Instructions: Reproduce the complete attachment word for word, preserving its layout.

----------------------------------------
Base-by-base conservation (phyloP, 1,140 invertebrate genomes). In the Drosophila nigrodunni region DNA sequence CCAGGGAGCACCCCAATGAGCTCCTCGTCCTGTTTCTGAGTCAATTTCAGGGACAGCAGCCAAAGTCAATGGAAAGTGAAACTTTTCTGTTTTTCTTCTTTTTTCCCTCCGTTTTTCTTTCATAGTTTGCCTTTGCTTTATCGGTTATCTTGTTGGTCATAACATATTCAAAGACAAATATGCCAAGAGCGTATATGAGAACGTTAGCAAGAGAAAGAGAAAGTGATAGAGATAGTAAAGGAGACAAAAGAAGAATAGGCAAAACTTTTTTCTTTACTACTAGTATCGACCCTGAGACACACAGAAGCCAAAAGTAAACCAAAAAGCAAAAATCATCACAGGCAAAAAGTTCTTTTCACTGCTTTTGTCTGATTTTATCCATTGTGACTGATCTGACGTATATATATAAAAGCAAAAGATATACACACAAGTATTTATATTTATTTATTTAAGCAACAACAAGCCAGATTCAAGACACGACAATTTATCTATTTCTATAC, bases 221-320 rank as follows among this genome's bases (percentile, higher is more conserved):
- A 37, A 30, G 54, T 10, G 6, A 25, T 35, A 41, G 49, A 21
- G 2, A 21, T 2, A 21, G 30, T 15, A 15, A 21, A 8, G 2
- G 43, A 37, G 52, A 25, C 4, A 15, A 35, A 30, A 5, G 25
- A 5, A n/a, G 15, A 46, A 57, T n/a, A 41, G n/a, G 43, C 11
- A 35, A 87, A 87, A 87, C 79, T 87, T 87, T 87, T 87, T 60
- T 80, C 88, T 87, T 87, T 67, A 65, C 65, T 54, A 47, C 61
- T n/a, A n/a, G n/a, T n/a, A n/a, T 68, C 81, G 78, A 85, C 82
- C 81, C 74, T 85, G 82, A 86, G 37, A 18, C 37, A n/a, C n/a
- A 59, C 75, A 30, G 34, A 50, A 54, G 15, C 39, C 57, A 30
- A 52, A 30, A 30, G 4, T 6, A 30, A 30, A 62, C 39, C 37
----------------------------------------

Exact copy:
Base-by-base conservation (phyloP, 1,140 invertebrate genomes). In the Drosophila nigrodunni region DNA sequence CCAGGGAGCACCCCAATGAGCTCCTCGTCCTGTTTCTGAGTCAATTTCAGGGACAGCAGCCAAAGTCAATGGAAAGTGAAACTTTTCTGTTTTTCTTCTTTTTTCCCTCCGTTTTTCTTTCATAGTTTGCCTTTGCTTTATCGGTTATCTTGTTGGTCATAACATATTCAAAGACAAATATGCCAAGAGCGTATATGAGAACGTTAGCAAGAGAAAGAGAAAGTGATAGAGATAGTAAAGGAGACAAAAGAAGAATAGGCAAAACTTTTTTCTTTACTACTAGTATCGACCCTGAGACACACAGAAGCCAAAAGTAAACCAAAAAGCAAAAATCATCACAGGCAAAAAGTTCTTTTCACTGCTTTTGTCTGATTTTATCCATTGTGACTGATCTGACGTATATATATAAAAGCAAAAGATATACACACAAGTATTTATATTTATTTATTTAAGCAACAACAAGCCAGATTCAAGACACGACAATTTATCTATTTCTATAC, bases 221-320 rank as follows among this genome's bases (percentile, higher is more conserved):
- A 37, A 30, G 54, T 10, G 6, A 25, T 35, A 41, G 49, A 21
- G 2, A 21, T 2, A 21, G 30, T 15, A 15, A 21, A 8, G 2
- G 43, A 37, G 52, A 25, C 4, A 15, A 35, A 30, A 5, G 25
- A 5, A n/a, G 15, A 46, A 57, T n/a, A 41, G n/a, G 43, C 11
- A 35, A 87, A 87, A 87, C 79, T 87, T 87, T 87, T 87, T 60
- T 80, C 88, T 87, T 87, T 67, A 65, C 65, T 54, A 47, C 61
- T n/a, A n/a, G n/a, T n/a, A n/a, T 68, C 81, G 78, A 85, C 82
- C 81, C 74, T 85, G 82, A 86, G 37, A 18, C 37, A n/a, C n/a
- A 59, C 75, A 30, G 34, A 50, A 54, G 15, C 39, C 57, A 30
- A 52, A 30, A 30, G 4, T 6, A 30, A 30, A 62, C 39, C 37